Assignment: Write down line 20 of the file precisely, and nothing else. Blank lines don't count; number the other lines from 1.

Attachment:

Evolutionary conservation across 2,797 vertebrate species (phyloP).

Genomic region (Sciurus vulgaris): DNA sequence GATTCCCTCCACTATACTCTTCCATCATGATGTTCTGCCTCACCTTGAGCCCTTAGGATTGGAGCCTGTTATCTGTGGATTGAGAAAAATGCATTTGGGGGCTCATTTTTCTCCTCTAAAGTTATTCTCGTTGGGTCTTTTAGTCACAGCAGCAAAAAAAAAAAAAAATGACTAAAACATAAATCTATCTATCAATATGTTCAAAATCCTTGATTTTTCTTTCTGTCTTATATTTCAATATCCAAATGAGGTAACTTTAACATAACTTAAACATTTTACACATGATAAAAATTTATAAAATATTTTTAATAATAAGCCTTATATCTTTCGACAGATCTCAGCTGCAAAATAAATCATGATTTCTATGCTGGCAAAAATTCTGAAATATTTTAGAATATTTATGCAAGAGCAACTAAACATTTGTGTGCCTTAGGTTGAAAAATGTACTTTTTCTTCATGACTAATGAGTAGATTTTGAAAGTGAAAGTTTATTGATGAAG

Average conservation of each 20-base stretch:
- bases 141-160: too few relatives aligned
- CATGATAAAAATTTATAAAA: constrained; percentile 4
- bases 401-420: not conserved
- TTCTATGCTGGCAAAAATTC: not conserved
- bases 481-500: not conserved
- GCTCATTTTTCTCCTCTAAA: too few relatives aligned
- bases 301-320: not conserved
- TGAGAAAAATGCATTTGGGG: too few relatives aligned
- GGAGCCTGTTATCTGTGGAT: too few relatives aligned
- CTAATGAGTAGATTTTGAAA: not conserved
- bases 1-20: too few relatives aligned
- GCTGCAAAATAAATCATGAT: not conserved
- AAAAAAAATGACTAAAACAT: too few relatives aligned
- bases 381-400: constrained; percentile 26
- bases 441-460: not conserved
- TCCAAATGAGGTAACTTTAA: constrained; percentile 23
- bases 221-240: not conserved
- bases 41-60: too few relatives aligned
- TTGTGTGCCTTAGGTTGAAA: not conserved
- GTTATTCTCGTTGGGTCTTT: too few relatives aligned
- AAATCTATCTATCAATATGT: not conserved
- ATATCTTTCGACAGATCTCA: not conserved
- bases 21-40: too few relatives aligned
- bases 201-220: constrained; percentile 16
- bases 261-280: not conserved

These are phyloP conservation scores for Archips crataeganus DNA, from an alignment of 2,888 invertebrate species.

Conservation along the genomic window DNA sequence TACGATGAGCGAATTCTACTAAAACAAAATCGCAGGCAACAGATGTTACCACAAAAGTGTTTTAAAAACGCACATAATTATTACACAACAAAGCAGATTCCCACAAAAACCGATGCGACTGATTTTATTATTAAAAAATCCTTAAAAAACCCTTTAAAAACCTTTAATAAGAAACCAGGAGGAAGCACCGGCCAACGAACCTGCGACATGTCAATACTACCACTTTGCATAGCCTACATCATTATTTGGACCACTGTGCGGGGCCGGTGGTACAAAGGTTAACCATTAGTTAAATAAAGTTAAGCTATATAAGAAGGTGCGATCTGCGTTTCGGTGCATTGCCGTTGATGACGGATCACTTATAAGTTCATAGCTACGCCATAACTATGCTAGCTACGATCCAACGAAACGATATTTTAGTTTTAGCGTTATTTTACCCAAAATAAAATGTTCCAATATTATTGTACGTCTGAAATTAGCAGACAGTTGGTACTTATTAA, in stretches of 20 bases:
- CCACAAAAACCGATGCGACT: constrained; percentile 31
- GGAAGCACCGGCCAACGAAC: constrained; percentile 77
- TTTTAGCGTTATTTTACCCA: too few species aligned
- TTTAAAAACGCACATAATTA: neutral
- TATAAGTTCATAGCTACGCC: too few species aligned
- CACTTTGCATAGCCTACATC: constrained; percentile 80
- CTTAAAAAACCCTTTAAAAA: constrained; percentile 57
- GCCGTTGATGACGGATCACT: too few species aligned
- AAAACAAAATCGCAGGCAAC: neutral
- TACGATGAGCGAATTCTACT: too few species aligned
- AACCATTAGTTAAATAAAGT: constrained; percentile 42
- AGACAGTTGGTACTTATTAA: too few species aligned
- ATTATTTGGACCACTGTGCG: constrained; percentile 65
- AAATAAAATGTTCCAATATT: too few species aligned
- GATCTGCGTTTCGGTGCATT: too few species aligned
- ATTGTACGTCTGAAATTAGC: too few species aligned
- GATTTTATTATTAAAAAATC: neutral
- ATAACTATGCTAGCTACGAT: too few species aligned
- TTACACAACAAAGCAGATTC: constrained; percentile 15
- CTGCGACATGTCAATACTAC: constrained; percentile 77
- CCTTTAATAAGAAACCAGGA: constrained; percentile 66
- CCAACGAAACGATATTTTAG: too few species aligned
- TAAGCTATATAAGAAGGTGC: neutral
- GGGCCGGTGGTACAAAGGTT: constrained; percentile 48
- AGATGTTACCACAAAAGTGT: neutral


- bases 221-240: not conserved